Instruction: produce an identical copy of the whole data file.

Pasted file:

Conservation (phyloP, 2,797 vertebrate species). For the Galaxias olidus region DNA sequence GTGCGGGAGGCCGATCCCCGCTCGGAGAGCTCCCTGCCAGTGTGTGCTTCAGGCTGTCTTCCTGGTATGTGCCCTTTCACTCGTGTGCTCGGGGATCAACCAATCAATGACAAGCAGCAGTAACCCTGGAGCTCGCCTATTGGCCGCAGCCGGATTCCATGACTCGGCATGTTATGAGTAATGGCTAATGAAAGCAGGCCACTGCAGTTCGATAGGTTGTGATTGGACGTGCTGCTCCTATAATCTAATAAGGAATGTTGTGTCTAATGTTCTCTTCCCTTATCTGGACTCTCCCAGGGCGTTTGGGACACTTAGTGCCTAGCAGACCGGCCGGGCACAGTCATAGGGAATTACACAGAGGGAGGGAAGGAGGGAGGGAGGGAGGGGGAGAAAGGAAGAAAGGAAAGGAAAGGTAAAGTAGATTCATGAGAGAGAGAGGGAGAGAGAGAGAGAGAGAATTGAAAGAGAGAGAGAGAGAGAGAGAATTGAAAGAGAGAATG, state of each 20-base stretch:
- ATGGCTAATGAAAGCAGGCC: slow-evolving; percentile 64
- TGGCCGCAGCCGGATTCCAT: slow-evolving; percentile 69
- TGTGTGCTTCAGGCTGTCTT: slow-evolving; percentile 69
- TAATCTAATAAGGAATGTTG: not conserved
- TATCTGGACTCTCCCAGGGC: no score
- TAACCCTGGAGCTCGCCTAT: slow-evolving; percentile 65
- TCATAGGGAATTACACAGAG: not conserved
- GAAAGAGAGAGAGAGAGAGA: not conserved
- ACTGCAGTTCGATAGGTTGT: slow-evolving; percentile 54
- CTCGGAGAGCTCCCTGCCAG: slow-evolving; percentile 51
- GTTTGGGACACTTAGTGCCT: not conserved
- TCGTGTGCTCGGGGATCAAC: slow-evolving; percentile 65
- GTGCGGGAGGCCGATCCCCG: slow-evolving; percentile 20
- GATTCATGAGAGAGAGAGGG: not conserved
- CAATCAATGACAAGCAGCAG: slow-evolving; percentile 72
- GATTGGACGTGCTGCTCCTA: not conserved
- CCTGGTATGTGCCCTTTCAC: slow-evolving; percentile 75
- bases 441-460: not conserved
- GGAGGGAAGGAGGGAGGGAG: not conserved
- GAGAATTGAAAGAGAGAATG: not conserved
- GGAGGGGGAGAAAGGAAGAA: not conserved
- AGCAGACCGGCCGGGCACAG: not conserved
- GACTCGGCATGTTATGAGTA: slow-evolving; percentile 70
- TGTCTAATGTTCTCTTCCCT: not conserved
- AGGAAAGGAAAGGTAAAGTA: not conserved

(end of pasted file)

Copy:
Conservation (phyloP, 2,797 vertebrate species). For the Galaxias olidus region DNA sequence GTGCGGGAGGCCGATCCCCGCTCGGAGAGCTCCCTGCCAGTGTGTGCTTCAGGCTGTCTTCCTGGTATGTGCCCTTTCACTCGTGTGCTCGGGGATCAACCAATCAATGACAAGCAGCAGTAACCCTGGAGCTCGCCTATTGGCCGCAGCCGGATTCCATGACTCGGCATGTTATGAGTAATGGCTAATGAAAGCAGGCCACTGCAGTTCGATAGGTTGTGATTGGACGTGCTGCTCCTATAATCTAATAAGGAATGTTGTGTCTAATGTTCTCTTCCCTTATCTGGACTCTCCCAGGGCGTTTGGGACACTTAGTGCCTAGCAGACCGGCCGGGCACAGTCATAGGGAATTACACAGAGGGAGGGAAGGAGGGAGGGAGGGAGGGGGAGAAAGGAAGAAAGGAAAGGAAAGGTAAAGTAGATTCATGAGAGAGAGAGGGAGAGAGAGAGAGAGAGAATTGAAAGAGAGAGAGAGAGAGAGAGAATTGAAAGAGAGAATG, state of each 20-base stretch:
- ATGGCTAATGAAAGCAGGCC: slow-evolving; percentile 64
- TGGCCGCAGCCGGATTCCAT: slow-evolving; percentile 69
- TGTGTGCTTCAGGCTGTCTT: slow-evolving; percentile 69
- TAATCTAATAAGGAATGTTG: not conserved
- TATCTGGACTCTCCCAGGGC: no score
- TAACCCTGGAGCTCGCCTAT: slow-evolving; percentile 65
- TCATAGGGAATTACACAGAG: not conserved
- GAAAGAGAGAGAGAGAGAGA: not conserved
- ACTGCAGTTCGATAGGTTGT: slow-evolving; percentile 54
- CTCGGAGAGCTCCCTGCCAG: slow-evolving; percentile 51
- GTTTGGGACACTTAGTGCCT: not conserved
- TCGTGTGCTCGGGGATCAAC: slow-evolving; percentile 65
- GTGCGGGAGGCCGATCCCCG: slow-evolving; percentile 20
- GATTCATGAGAGAGAGAGGG: not conserved
- CAATCAATGACAAGCAGCAG: slow-evolving; percentile 72
- GATTGGACGTGCTGCTCCTA: not conserved
- CCTGGTATGTGCCCTTTCAC: slow-evolving; percentile 75
- bases 441-460: not conserved
- GGAGGGAAGGAGGGAGGGAG: not conserved
- GAGAATTGAAAGAGAGAATG: not conserved
- GGAGGGGGAGAAAGGAAGAA: not conserved
- AGCAGACCGGCCGGGCACAG: not conserved
- GACTCGGCATGTTATGAGTA: slow-evolving; percentile 70
- TGTCTAATGTTCTCTTCCCT: not conserved
- AGGAAAGGAAAGGTAAAGTA: not conserved